If you’re in a serious relationship, your gal may not be completely satisfied in bed—but don’t worry, she doesn’t care. Studies revealed that while many women aren’t completely satisfied with their sex lives, it usually doesn’t upset them.
“Studies find that while one-third to nearly one-half of women report sexual function problems,” according to Livescience.com, “only about 10 percent are worried about those troubles.”
In 1999, a study in the Journal of the American Medical Association revealed that 31 percent of men and 43 percent of women admitted to sexual problems. As a follow-up, a 2008 study in Obstetrics and Gynecology found that only about a quarter of the 31 percent stressed about those problems.
There’s a reason why these numbers don’t match up. For guys, the problems are usually physical. Something like erectile dysfunction is easy to diagnose. But for women, the problems are more emotionally complex.
Part of the reason dysfunction and distress don’t match up, said Leonard Derogatis, the director of the Center for Sexual Medicine at Sheppard Pratt Health System, is that the average woman’s sexual desire is more contextual than a man’s.
“Women might be having sex for a dozen different reasons, only one of which might be that it feels good and is satisfying,” Derogatis told LiveScience. “It’s a path to intimacy, it’s a path to fulfilling a role of the woman or wife, it’s a means to keeping her partner happy, and on and on.”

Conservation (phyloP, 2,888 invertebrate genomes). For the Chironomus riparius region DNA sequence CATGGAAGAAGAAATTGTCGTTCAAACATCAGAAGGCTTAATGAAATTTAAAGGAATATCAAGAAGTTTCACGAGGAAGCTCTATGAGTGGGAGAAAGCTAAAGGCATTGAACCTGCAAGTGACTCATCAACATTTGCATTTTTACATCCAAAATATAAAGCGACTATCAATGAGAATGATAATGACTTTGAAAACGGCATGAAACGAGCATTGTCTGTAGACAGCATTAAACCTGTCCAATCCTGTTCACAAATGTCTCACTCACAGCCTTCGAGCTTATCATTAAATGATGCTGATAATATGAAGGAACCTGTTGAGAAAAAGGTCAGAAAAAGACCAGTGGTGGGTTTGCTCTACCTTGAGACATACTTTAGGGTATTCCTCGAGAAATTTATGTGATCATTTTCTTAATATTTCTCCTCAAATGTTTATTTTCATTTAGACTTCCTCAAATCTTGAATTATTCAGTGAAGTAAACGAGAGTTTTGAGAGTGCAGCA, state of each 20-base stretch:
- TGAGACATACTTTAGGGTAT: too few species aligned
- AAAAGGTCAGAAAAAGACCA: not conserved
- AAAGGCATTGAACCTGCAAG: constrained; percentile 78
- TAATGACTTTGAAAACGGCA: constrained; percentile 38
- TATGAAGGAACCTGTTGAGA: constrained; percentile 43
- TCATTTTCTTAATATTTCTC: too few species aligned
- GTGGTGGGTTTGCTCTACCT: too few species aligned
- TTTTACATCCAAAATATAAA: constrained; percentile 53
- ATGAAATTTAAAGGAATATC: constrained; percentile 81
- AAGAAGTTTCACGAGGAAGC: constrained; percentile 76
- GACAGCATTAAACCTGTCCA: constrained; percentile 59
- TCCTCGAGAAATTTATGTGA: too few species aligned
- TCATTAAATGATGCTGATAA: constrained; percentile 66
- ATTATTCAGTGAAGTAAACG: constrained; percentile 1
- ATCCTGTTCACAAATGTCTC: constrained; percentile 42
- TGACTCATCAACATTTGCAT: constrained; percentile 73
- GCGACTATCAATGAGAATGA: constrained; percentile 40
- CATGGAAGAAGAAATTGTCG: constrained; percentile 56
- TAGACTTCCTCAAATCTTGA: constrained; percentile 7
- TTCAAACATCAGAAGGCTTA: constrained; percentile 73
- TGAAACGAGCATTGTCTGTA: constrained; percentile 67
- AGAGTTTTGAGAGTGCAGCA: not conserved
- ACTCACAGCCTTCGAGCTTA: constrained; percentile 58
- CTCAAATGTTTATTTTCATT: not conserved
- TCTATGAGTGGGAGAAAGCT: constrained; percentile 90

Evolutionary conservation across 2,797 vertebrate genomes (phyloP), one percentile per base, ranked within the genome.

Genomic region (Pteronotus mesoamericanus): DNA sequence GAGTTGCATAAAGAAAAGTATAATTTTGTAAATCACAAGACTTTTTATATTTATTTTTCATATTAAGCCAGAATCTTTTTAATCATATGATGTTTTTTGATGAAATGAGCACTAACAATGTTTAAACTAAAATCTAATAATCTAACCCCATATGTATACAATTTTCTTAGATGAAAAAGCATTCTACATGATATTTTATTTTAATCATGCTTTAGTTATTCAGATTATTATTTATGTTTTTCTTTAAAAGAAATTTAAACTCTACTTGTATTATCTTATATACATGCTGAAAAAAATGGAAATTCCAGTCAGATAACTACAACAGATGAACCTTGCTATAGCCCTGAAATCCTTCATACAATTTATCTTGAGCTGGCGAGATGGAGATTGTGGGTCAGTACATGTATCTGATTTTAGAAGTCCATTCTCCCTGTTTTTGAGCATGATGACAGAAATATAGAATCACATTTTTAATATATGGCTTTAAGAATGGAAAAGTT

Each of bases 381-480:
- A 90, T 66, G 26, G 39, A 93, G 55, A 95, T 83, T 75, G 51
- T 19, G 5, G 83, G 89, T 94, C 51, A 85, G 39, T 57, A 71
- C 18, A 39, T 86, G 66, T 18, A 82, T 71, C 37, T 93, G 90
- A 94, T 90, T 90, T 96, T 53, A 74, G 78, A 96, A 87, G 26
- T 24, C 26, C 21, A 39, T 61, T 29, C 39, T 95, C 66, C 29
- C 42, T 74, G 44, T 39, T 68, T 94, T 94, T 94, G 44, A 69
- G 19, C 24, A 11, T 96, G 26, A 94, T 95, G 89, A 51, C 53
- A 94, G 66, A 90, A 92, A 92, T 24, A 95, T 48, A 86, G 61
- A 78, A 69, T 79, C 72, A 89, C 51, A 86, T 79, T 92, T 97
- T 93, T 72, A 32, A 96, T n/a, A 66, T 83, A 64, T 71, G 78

In August, Kyle Stephenson, a doctoral candidate in psychology at the University of Texas at Austin, attempted to dig deeper into this conundrum:
They asked 200 heterosexual undergraduate women to complete questionnaires about their relationship quality and sexual satisfaction. The results, published in August in the Journal of Sexual Medicine, suggest a woman’s approach to relationships, as well as her level of intimacy with her partner, influence how distressing she’ll find sexual problems.
The researchers went into the study predicting that in intimate relationships marked by trust and openness, sexual problems would be less distressing. That turned out to be true only to a point, Stephenson said. Only women who were anxious about their attachment to their partners found intimacy soothing in the face of sexual dysfunction. In women with secure attitudes about their relationships, extra intimacy didn’t help.
They posited that women who were more anxious to be in a relationship tended to be satisfied with sex, possibly because they were just relieved to be having sex. Women in intimate relationships gave sex a higher precedence, requiring more to be truly satisfied. However, they argued, women in intimate relationships did not get as upset about sexual problems because they receive intimacy in other, nonsexual ways.
Stephenson is now analyzing the data on a case-by-case basis to find more concrete conclusions.